APPSEM '98

Program Structuring in Haskell

Mark P Jones

Slide 7

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Of course, in a language with a polymorphic type system, it isn't always possible to know which version of the equality operator will be required. This slide shows the definition of a function that tests for membership in a list. The details of the definition aren't really important, except to notice that it involves the (==) operator, so the function only makes sense when the type of the elements in the list is an equality type. We can capture this by including a predicate "Eq a" in the type of the "elem" function, which represents a deferred constraint. So "elem" is still a polymorphic function because it can be used at many different types, but it is not fully polymorphic because of the restriction to equality types. For this reason, we refer to types containing deferred predicates as "qualified types". Types like this are important because they enable us to write generic definitions, like the one for "elem", that work in a similar way across all instances of a class.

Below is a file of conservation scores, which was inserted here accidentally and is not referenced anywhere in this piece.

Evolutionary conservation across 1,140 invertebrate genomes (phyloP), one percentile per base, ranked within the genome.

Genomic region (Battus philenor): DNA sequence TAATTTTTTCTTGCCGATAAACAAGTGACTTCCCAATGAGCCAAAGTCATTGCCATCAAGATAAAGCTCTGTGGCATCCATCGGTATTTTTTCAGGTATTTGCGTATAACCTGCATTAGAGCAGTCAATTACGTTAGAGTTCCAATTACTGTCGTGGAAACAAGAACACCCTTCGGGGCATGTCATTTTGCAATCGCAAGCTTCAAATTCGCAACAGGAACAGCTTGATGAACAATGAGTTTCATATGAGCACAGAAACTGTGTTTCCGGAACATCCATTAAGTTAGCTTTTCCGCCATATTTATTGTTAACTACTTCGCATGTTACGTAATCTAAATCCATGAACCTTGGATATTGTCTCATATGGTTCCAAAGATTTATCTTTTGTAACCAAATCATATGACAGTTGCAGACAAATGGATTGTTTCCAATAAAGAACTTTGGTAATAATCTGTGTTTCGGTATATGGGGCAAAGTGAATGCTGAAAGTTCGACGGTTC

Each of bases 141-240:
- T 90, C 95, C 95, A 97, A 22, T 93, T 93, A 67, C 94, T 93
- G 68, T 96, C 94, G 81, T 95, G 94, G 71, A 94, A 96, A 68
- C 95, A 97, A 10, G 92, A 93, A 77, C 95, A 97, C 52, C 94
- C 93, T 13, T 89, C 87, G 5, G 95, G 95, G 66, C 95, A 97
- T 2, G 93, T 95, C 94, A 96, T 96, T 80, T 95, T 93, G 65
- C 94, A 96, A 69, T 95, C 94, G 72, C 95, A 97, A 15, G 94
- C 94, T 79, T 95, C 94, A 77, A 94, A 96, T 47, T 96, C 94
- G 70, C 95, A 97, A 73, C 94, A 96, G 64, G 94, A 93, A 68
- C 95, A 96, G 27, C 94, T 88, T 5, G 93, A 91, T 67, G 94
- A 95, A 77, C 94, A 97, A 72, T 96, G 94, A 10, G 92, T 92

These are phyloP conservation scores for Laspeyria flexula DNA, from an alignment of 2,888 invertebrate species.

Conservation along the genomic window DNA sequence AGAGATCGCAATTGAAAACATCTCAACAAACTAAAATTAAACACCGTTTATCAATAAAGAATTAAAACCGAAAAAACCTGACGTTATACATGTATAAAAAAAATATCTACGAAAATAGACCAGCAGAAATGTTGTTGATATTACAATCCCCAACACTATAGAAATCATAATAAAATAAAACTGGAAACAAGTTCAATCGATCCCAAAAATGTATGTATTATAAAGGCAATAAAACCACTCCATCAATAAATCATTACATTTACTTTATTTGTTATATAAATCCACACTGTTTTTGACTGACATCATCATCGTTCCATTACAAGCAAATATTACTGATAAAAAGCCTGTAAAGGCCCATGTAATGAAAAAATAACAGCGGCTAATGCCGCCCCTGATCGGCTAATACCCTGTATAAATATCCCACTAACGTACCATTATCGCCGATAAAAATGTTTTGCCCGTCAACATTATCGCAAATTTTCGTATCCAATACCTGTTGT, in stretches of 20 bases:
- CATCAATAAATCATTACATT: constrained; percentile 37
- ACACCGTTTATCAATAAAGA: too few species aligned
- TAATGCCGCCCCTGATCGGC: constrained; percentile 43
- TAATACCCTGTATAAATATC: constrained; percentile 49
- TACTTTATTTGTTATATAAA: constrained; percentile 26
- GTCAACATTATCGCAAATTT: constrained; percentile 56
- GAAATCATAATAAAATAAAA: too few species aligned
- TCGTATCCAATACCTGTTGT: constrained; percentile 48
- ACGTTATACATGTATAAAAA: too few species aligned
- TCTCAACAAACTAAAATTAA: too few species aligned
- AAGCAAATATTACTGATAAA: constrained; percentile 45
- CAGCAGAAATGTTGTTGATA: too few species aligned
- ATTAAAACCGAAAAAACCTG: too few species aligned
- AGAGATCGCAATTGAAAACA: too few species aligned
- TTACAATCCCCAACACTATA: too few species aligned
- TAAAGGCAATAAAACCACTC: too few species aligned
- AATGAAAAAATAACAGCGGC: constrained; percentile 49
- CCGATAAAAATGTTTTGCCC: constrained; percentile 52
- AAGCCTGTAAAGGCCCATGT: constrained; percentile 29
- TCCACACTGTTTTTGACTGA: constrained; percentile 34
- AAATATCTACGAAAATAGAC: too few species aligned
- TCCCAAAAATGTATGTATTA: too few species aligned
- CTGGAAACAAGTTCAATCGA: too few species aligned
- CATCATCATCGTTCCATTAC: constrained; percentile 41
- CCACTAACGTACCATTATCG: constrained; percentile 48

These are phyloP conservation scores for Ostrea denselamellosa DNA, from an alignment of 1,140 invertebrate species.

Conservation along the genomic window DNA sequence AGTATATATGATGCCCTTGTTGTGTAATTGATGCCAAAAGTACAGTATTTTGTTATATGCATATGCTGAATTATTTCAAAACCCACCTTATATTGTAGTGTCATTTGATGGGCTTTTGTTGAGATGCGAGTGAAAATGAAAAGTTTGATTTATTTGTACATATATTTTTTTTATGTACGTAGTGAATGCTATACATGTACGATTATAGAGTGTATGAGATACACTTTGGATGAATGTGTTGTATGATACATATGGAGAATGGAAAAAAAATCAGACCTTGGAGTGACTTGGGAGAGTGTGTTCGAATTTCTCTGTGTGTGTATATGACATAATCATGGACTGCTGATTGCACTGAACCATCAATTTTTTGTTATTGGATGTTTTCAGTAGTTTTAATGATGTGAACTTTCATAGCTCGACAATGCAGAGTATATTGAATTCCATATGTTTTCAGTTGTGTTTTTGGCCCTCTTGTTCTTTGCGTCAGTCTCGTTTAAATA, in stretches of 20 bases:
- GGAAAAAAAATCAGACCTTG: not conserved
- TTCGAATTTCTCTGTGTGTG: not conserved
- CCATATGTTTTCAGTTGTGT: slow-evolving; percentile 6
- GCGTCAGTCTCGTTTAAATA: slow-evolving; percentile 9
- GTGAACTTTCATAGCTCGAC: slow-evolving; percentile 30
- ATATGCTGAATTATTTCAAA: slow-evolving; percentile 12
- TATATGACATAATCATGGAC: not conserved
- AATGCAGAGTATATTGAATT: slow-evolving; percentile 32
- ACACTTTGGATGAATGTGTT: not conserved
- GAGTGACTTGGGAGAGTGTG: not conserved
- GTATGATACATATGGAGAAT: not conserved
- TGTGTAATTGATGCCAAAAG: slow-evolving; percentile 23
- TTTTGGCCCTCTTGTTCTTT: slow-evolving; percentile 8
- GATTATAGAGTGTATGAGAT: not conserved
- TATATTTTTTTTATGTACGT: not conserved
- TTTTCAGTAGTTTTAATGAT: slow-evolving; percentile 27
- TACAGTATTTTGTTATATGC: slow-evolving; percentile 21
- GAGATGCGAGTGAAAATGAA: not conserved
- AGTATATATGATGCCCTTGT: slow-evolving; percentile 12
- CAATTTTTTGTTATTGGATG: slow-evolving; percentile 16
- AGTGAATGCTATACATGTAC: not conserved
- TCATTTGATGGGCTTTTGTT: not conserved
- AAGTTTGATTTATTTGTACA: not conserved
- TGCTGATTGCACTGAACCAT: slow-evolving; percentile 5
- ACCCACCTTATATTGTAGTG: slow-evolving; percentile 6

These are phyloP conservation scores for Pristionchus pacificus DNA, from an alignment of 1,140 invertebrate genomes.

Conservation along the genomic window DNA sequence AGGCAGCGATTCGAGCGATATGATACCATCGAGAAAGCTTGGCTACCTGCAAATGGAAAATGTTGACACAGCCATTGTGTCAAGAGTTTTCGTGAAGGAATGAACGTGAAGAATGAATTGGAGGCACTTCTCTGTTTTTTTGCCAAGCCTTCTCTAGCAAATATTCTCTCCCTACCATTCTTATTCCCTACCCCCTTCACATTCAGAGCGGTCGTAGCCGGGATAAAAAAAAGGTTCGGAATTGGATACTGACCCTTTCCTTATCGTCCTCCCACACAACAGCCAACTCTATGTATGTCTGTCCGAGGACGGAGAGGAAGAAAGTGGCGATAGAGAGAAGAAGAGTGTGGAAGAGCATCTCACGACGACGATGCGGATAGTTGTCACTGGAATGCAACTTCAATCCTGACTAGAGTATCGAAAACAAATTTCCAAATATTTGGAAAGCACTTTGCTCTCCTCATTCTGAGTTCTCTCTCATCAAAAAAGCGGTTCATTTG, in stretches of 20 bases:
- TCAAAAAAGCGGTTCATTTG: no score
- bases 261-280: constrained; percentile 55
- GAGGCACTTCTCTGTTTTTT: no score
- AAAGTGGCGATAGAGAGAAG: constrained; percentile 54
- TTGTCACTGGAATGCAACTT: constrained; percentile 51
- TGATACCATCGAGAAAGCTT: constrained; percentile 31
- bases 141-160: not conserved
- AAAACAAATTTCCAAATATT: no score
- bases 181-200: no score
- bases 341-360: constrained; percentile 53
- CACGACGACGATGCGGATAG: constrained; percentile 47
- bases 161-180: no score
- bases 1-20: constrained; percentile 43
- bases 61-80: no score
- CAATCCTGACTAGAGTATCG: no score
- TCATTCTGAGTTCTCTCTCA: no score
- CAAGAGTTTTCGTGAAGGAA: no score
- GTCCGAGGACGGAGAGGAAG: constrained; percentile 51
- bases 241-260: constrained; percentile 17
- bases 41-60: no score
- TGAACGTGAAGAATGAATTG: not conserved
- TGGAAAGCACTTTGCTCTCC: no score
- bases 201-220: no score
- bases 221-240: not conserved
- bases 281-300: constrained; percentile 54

The Eq class is obviously quite closely related to the notion of equality types in Standard ML. Indeed, type classes can be seen as a natural generalization of that idea, which gives programmers the additional facilities to extend existing classes, or to add completely new classes of their own.

In fact most current implementations of Haskell support three significant extensions of the type class mechanisms that I have described here ...

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